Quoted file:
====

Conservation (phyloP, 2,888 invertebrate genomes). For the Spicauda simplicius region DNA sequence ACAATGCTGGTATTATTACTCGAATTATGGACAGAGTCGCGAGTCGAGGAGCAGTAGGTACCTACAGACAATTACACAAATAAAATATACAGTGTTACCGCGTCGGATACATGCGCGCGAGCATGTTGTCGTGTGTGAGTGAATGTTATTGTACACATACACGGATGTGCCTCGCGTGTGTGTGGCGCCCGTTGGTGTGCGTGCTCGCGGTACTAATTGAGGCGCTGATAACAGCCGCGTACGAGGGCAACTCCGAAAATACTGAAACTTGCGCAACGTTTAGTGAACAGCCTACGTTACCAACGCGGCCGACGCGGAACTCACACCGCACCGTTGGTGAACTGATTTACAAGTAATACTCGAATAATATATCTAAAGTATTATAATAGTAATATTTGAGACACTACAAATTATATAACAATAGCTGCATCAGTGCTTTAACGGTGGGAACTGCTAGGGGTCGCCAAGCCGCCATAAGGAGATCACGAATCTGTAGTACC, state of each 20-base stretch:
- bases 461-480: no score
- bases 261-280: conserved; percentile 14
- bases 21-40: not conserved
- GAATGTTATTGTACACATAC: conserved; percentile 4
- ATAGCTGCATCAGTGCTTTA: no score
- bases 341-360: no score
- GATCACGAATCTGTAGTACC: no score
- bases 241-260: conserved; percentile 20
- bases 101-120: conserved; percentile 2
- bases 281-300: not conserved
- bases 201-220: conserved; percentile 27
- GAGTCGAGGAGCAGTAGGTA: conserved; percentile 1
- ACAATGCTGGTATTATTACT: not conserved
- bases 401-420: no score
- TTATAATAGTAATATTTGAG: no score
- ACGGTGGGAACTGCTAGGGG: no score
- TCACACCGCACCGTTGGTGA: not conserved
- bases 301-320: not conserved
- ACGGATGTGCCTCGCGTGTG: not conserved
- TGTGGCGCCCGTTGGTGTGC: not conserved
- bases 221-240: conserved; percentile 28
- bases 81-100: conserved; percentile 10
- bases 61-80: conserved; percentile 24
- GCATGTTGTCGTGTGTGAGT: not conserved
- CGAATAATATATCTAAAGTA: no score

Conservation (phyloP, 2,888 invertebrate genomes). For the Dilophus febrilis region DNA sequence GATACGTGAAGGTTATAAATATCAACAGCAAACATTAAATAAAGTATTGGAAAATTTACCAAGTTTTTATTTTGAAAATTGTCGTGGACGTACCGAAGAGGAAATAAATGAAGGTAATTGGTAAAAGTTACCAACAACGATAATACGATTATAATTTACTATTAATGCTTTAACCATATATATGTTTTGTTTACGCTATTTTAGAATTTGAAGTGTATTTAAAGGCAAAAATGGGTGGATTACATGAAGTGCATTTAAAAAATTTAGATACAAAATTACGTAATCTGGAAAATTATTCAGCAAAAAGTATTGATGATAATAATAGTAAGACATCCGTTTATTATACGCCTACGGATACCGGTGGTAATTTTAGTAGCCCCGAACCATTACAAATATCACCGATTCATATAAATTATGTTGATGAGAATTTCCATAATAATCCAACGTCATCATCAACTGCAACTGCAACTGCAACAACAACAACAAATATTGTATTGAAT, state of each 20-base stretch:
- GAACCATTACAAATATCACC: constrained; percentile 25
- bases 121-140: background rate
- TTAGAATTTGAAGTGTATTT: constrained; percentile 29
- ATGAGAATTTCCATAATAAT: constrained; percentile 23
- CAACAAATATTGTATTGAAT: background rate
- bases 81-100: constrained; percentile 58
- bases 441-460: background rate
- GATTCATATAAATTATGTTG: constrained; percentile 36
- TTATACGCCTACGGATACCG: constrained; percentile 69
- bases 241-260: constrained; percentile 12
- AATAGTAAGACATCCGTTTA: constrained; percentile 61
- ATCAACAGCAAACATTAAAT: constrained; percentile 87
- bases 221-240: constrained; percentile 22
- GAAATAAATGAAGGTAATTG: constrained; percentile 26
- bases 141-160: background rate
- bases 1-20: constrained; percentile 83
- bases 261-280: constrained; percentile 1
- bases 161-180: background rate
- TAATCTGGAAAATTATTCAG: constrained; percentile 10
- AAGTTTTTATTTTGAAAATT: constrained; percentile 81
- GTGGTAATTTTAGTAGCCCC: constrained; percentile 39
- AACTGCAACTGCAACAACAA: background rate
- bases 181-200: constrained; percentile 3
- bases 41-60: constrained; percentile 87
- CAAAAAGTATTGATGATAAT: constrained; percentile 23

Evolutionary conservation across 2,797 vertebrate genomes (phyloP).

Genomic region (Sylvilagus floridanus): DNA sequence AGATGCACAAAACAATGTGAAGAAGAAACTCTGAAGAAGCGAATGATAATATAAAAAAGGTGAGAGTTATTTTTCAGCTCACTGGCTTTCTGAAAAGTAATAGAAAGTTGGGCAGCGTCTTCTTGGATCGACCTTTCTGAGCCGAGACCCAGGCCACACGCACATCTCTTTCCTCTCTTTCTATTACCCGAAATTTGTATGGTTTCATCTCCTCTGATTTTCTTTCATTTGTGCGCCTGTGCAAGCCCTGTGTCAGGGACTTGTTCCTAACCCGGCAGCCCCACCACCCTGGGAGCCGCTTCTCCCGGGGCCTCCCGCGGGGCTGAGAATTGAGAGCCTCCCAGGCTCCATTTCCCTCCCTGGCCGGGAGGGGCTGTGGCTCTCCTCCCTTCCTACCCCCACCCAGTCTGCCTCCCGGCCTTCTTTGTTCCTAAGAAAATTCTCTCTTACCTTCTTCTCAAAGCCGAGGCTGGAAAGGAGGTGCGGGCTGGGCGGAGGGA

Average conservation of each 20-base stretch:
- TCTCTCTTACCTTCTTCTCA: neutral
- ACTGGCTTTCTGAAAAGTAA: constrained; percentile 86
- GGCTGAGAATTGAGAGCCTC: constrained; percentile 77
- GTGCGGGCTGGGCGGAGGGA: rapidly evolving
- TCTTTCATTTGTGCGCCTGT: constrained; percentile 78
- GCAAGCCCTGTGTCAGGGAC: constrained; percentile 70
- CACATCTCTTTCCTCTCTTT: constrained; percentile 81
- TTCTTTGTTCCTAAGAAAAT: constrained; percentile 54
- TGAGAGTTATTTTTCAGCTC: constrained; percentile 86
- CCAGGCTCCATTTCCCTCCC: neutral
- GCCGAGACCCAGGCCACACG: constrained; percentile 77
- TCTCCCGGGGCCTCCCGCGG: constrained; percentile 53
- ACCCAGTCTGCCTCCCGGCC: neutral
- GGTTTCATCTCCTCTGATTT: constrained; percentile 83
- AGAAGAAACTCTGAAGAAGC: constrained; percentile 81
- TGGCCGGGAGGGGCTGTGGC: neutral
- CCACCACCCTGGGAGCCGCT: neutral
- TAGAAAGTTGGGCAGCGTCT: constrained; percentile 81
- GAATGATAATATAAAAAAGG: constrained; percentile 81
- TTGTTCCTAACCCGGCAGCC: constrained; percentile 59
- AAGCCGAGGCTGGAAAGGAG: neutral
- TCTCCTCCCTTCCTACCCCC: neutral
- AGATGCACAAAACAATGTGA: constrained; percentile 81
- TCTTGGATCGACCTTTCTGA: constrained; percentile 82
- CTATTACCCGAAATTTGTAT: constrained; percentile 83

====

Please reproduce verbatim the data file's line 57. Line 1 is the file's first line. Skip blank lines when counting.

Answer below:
- ACTGGCTTTCTGAAAAGTAA: constrained; percentile 86